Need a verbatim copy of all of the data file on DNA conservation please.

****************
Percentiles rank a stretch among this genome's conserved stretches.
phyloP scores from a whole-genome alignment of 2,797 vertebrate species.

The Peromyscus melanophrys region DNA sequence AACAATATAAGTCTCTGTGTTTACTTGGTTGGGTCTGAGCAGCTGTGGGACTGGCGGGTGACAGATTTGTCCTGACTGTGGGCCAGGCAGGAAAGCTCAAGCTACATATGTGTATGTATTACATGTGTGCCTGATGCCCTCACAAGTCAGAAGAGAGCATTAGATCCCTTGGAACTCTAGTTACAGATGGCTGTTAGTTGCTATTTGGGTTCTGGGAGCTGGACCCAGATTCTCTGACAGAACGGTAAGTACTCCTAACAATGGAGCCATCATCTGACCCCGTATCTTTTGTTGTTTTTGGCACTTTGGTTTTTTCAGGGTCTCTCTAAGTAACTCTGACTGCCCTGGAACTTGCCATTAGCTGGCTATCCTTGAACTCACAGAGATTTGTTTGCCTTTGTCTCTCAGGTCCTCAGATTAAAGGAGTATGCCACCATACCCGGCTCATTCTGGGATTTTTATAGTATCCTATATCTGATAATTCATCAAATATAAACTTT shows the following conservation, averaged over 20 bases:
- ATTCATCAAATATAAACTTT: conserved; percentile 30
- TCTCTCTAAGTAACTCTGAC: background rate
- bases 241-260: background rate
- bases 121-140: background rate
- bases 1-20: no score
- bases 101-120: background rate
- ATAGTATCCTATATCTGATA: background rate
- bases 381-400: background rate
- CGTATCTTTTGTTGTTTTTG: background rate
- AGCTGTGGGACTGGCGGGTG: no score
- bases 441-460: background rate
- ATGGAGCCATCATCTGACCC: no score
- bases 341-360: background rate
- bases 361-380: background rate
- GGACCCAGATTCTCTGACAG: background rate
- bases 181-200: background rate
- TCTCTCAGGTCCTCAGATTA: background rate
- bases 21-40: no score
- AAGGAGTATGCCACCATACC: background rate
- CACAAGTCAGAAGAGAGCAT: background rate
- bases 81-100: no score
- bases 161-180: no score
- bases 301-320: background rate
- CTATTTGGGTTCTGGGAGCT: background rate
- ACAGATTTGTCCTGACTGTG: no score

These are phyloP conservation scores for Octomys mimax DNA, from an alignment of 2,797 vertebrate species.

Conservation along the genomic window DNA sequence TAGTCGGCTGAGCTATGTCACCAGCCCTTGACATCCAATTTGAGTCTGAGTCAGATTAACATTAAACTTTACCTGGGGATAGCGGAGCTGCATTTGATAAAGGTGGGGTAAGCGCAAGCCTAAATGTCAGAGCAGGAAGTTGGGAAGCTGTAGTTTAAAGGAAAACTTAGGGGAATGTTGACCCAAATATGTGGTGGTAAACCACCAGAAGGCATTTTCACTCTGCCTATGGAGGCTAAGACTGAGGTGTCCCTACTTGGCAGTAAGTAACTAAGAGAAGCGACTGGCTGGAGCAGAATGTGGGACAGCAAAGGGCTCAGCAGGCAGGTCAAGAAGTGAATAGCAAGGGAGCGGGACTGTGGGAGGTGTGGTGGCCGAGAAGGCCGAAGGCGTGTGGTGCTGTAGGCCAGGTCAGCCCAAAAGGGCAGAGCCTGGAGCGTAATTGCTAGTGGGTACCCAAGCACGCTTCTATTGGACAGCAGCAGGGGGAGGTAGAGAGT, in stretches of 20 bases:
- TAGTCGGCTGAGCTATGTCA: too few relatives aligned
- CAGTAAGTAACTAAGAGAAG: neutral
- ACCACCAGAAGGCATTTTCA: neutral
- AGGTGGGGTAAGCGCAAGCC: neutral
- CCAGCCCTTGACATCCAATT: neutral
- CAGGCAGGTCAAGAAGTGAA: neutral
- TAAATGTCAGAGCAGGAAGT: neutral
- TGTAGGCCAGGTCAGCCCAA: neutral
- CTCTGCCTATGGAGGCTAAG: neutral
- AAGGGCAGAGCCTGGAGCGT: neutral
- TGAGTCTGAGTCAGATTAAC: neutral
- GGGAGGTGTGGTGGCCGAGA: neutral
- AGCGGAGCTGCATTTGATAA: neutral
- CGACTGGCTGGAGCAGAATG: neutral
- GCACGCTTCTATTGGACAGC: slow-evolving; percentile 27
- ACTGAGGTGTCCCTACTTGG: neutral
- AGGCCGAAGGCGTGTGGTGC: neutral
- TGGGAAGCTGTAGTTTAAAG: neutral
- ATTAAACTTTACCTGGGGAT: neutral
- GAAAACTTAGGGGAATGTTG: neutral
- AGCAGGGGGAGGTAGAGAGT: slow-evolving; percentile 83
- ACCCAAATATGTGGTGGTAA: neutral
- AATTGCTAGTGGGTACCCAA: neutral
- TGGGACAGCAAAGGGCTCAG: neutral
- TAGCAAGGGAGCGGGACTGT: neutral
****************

Percentiles rank a stretch among this genome's conserved stretches.
phyloP scores from a whole-genome alignment of 2,797 vertebrate species.

The Peromyscus melanophrys region DNA sequence AACAATATAAGTCTCTGTGTTTACTTGGTTGGGTCTGAGCAGCTGTGGGACTGGCGGGTGACAGATTTGTCCTGACTGTGGGCCAGGCAGGAAAGCTCAAGCTACATATGTGTATGTATTACATGTGTGCCTGATGCCCTCACAAGTCAGAAGAGAGCATTAGATCCCTTGGAACTCTAGTTACAGATGGCTGTTAGTTGCTATTTGGGTTCTGGGAGCTGGACCCAGATTCTCTGACAGAACGGTAAGTACTCCTAACAATGGAGCCATCATCTGACCCCGTATCTTTTGTTGTTTTTGGCACTTTGGTTTTTTCAGGGTCTCTCTAAGTAACTCTGACTGCCCTGGAACTTGCCATTAGCTGGCTATCCTTGAACTCACAGAGATTTGTTTGCCTTTGTCTCTCAGGTCCTCAGATTAAAGGAGTATGCCACCATACCCGGCTCATTCTGGGATTTTTATAGTATCCTATATCTGATAATTCATCAAATATAAACTTT shows the following conservation, averaged over 20 bases:
- ATTCATCAAATATAAACTTT: conserved; percentile 30
- TCTCTCTAAGTAACTCTGAC: background rate
- bases 241-260: background rate
- bases 121-140: background rate
- bases 1-20: no score
- bases 101-120: background rate
- ATAGTATCCTATATCTGATA: background rate
- bases 381-400: background rate
- CGTATCTTTTGTTGTTTTTG: background rate
- AGCTGTGGGACTGGCGGGTG: no score
- bases 441-460: background rate
- ATGGAGCCATCATCTGACCC: no score
- bases 341-360: background rate
- bases 361-380: background rate
- GGACCCAGATTCTCTGACAG: background rate
- bases 181-200: background rate
- TCTCTCAGGTCCTCAGATTA: background rate
- bases 21-40: no score
- AAGGAGTATGCCACCATACC: background rate
- CACAAGTCAGAAGAGAGCAT: background rate
- bases 81-100: no score
- bases 161-180: no score
- bases 301-320: background rate
- CTATTTGGGTTCTGGGAGCT: background rate
- ACAGATTTGTCCTGACTGTG: no score

These are phyloP conservation scores for Octomys mimax DNA, from an alignment of 2,797 vertebrate species.

Conservation along the genomic window DNA sequence TAGTCGGCTGAGCTATGTCACCAGCCCTTGACATCCAATTTGAGTCTGAGTCAGATTAACATTAAACTTTACCTGGGGATAGCGGAGCTGCATTTGATAAAGGTGGGGTAAGCGCAAGCCTAAATGTCAGAGCAGGAAGTTGGGAAGCTGTAGTTTAAAGGAAAACTTAGGGGAATGTTGACCCAAATATGTGGTGGTAAACCACCAGAAGGCATTTTCACTCTGCCTATGGAGGCTAAGACTGAGGTGTCCCTACTTGGCAGTAAGTAACTAAGAGAAGCGACTGGCTGGAGCAGAATGTGGGACAGCAAAGGGCTCAGCAGGCAGGTCAAGAAGTGAATAGCAAGGGAGCGGGACTGTGGGAGGTGTGGTGGCCGAGAAGGCCGAAGGCGTGTGGTGCTGTAGGCCAGGTCAGCCCAAAAGGGCAGAGCCTGGAGCGTAATTGCTAGTGGGTACCCAAGCACGCTTCTATTGGACAGCAGCAGGGGGAGGTAGAGAGT, in stretches of 20 bases:
- TAGTCGGCTGAGCTATGTCA: too few relatives aligned
- CAGTAAGTAACTAAGAGAAG: neutral
- ACCACCAGAAGGCATTTTCA: neutral
- AGGTGGGGTAAGCGCAAGCC: neutral
- CCAGCCCTTGACATCCAATT: neutral
- CAGGCAGGTCAAGAAGTGAA: neutral
- TAAATGTCAGAGCAGGAAGT: neutral
- TGTAGGCCAGGTCAGCCCAA: neutral
- CTCTGCCTATGGAGGCTAAG: neutral
- AAGGGCAGAGCCTGGAGCGT: neutral
- TGAGTCTGAGTCAGATTAAC: neutral
- GGGAGGTGTGGTGGCCGAGA: neutral
- AGCGGAGCTGCATTTGATAA: neutral
- CGACTGGCTGGAGCAGAATG: neutral
- GCACGCTTCTATTGGACAGC: slow-evolving; percentile 27
- ACTGAGGTGTCCCTACTTGG: neutral
- AGGCCGAAGGCGTGTGGTGC: neutral
- TGGGAAGCTGTAGTTTAAAG: neutral
- ATTAAACTTTACCTGGGGAT: neutral
- GAAAACTTAGGGGAATGTTG: neutral
- AGCAGGGGGAGGTAGAGAGT: slow-evolving; percentile 83
- ACCCAAATATGTGGTGGTAA: neutral
- AATTGCTAGTGGGTACCCAA: neutral
- TGGGACAGCAAAGGGCTCAG: neutral
- TAGCAAGGGAGCGGGACTGT: neutral